Heather Reid: What’s the hardest part of creating sound FX for video games?

Andre: Starting. Sometimes your brain goes in a thousand different directions, so filtering out what you actually need versus what you can possibly do is difficult.  Once you get started, things get easier.  There’s also consistency.  Do I want to lean more towards realistic sounds, or stick to conventions, or go for something that’s not quite right by itself, but in the bigger picture, it’ll fit in nicely.

Heather Reid: Do you typically work from sample banks or do you organically capture interesting or unusual sounds using a field recorder and manipulate them into the sounds you want?

Andre: I try to get as many practical effects as possible.  I hate using sound banks. They make it too easy to be lazy.  I definitely see the appeal, if you want things done quickly, it’s easier to use a sound bank, but I prefer getting practical effects myself and then putting them through the ringer.  That being said, I will occasionally use sound banks.  For some reason, getting doors to sound like “doors” is rather difficult.

Heather Reid: Briefly touch on the technical side of developing audio for a game. What does a typical session look like for you when working on game effects?

Andre: First, I determine what scene I’m working on. I list all the possible sounds, and then decide which of those things SHOULD go into it.  Remember that Shadow of the Colossus design choice? Silence is a powerful tool, and I believe in keeping things as minimalistic as possible when creating an environment.  Once I come up with the environment, then I either work on creating and recording sounds, or if I need something typical, I’ll go through my sound library. Afterwards, I’ll populate the scene, play the sounds over and over, and tweak it until it sounds the way I want. The most important thing about sound design is realizing most people won’t notice it’s even there–unless it’s bad. Nothing will pull you out of the experience quicker than bad sound effects.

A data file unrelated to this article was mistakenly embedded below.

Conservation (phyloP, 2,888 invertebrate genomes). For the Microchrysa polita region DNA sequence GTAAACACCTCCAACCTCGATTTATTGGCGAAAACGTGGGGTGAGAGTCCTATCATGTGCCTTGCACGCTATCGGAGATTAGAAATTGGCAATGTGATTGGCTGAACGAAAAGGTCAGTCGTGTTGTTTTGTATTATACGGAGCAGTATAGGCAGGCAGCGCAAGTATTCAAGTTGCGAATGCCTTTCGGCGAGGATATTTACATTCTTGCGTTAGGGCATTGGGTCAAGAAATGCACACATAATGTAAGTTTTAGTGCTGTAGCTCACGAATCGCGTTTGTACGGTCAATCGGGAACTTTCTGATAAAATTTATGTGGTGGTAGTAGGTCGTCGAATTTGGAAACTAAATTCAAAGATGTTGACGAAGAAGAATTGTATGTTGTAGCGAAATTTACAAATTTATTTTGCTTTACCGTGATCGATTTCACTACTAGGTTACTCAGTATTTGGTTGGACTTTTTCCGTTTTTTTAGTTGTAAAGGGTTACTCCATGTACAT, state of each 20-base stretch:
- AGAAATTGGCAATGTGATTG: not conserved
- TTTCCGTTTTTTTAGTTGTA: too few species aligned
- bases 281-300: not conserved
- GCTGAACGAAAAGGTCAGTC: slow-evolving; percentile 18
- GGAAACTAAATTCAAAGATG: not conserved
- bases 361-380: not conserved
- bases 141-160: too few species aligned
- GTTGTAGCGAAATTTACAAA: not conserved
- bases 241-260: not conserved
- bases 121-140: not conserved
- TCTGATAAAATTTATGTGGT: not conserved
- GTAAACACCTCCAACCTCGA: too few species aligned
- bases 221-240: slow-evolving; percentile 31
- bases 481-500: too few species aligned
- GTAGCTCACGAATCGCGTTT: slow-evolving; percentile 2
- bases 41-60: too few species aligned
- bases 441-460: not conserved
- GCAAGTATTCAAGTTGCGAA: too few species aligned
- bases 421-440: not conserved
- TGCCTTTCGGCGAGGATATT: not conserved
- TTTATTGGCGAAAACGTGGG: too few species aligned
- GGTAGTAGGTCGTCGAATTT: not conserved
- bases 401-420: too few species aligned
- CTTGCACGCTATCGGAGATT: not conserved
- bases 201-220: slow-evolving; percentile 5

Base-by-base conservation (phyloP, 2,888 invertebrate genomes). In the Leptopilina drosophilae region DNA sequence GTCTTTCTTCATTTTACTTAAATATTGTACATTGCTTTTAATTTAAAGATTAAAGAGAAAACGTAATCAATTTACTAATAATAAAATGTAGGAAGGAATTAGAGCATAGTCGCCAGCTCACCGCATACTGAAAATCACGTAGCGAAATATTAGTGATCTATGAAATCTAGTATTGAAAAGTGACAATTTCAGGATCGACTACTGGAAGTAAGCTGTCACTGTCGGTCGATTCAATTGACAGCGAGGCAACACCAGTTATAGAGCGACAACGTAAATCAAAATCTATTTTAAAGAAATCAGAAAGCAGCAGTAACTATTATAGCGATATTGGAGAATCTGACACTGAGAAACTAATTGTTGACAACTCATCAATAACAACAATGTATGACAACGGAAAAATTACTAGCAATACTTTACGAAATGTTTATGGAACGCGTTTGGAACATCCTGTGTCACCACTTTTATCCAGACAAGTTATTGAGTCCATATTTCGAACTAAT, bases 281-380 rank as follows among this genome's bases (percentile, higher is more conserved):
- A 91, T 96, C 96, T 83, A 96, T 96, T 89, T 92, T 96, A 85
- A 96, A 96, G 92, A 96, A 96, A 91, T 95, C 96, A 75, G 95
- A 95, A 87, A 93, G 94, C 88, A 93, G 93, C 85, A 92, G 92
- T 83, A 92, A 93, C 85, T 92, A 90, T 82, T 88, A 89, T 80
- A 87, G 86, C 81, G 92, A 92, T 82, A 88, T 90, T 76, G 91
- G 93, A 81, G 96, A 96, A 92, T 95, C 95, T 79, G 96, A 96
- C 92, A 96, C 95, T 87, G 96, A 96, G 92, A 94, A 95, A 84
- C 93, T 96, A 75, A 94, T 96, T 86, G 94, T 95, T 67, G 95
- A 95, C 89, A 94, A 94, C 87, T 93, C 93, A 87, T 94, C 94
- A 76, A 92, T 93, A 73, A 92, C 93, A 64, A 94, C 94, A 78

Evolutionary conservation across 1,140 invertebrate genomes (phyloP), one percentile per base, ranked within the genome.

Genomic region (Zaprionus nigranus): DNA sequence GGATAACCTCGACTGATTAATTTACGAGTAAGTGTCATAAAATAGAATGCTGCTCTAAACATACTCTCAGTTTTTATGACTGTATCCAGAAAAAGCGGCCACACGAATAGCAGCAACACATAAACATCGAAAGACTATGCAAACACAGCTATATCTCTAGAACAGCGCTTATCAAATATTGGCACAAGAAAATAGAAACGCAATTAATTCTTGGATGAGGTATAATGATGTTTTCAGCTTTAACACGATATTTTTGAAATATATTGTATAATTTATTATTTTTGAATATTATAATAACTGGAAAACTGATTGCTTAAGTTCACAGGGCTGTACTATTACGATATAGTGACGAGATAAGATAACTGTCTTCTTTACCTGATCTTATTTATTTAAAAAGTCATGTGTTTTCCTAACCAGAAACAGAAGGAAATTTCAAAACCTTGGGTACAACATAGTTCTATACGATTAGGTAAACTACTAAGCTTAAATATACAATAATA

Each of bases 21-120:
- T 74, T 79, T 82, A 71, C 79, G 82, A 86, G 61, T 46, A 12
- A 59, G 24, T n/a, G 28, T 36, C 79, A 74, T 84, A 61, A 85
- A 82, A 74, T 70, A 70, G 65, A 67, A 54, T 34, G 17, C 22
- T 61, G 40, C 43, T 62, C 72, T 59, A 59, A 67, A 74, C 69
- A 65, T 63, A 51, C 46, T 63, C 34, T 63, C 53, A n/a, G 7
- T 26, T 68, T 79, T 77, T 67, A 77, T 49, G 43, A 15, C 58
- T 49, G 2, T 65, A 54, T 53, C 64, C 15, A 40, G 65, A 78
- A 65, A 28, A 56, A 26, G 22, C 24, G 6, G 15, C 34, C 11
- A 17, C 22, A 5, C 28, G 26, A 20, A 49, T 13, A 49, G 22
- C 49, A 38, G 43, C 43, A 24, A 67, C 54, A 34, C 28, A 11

Heather Reid: Game design is such a collaborative effort. From art to story, to sound, they all have to work together seamlessly. Who decides which style and direction the audio should take? 

Andre: The cop out answer is to say either we all do, or the audio director does.  For me, it depends on the story and narrative of the scene and its context, and what the art looks like.  That factors 70% of my sound design choices.  The other 30% is personal and artistic choice.  For example, you’re in a small room with a single light bulb.  Obviously you need the light bulb, but is it flickering,or does it hum?  Most importantly, what happens to the mood when you make those choices, and does it enhance or detract from the experience with those added sounds?

Thanks for joining us!

Content Created by: Heather L. Reid